After identifying the dynamic zone, we need to break the content up into the elements that your authors can mix-and-match. (In Prismic, for example, these elements are called slices.)

For the blog post design presented above, the needed elements are Text, Images, and Videos. We will create a slice in the Slice Zone for each element we need.

See the interactive model below to see required content fields for each slice.

Interactive model

Explore the interactive model below to see how each field will be modeled. You can highlight the static or dynamic zones with the toggles below and click on the different elements of the design.

Static Fields
Dynamic Zone

Blog Post Title

A title will appear on every blog post. In our Blog Post custom type we will add a Title field for this.

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Publication Date

Each blog post will have a publication date. We will add a Date field for this.

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Blog Author

We will add a Text field to our custom type to enter the blog author's name.

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Text Slice

The first slice we need is a Text slice. This will consist of a Rich Text field.

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Image Slice

We need to allow the content authors to add images to their posts. For this slice we will need an Image field for the image and a Rich Text field for the caption.

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Video Slice

The video slice will consist of an Embed field which will allow content authors to paste YouTube or Vimeo links and add videos to their posts.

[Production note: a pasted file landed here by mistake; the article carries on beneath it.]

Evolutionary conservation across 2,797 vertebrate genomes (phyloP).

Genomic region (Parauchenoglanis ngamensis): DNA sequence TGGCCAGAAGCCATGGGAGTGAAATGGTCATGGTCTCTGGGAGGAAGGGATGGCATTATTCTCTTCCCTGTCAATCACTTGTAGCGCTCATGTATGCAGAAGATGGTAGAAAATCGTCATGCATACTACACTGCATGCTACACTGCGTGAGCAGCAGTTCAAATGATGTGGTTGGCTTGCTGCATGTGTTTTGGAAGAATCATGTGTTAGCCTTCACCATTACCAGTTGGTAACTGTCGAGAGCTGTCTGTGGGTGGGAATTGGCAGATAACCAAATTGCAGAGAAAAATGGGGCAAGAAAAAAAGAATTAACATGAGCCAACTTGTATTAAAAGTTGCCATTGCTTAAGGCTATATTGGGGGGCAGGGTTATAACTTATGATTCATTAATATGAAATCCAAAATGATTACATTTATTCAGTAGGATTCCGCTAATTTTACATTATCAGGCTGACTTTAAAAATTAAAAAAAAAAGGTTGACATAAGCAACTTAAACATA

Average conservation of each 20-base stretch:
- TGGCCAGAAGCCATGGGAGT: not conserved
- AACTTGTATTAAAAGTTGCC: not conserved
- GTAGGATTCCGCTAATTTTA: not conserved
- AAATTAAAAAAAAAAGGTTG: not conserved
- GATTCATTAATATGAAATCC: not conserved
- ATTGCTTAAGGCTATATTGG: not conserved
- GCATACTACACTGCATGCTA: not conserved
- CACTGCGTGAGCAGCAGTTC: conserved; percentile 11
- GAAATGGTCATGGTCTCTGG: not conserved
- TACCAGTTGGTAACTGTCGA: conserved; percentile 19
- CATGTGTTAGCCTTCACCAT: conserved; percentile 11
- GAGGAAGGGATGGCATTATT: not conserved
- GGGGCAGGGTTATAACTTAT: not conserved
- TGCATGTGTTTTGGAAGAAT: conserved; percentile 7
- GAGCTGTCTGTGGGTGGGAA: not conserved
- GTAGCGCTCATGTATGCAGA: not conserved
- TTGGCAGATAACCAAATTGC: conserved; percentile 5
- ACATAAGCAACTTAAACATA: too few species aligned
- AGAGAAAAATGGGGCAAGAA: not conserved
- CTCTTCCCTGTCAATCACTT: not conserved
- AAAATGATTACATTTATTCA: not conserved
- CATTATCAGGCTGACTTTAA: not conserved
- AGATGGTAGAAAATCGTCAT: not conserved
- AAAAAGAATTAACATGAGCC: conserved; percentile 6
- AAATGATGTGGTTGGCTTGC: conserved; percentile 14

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Note that there are usually multiple ways to configure certain fields. For the simplicity of this example we are choosing a Text field to enter the author's name, but there are other methods for doing this.

Example: Building the custom types in a CMS

Once you've determined all the pieces of the content model that you need, you'll then actually build it in your CMS.

Here is how you would do it in Prismic, for example: Writing Room, the web app for managing content, has a drag-and-drop custom type builder that makes creating types and adding fields rather straightforward.

Same applies to the slice zone as well.

Content modeling best practices

You should always keep in mind that when you build a content model, you are determining the content author experience – for weeks, months, or maybe even years. The way you model your content and build your custom types will directly impact how convenient it will be for them to create and edit pages. Keep it in mind when you build your types and try to make them simple to use – not only for front-end developers, but also for content teams.

One way to make custom types easier to use is by organizing your content fields into relevant tabs. This can make content fields easy to find and edit for the author. It will also prevent documents from growing too long and becoming difficult to edit. In the following image you can see two tabs: Main & SEO.

Also, it's helpful to have the flow of the content model match that of the web page. Generally you will want the authoring experience (editing tabs from left to right and each tab then from top to bottom) to match the flow of the end webpage. This will make the custom type user-friendly and easy to edit.

How to model content for your project Sarah will be glad to help you come up with a solid content model for your project. (It’s free.) Schedule a call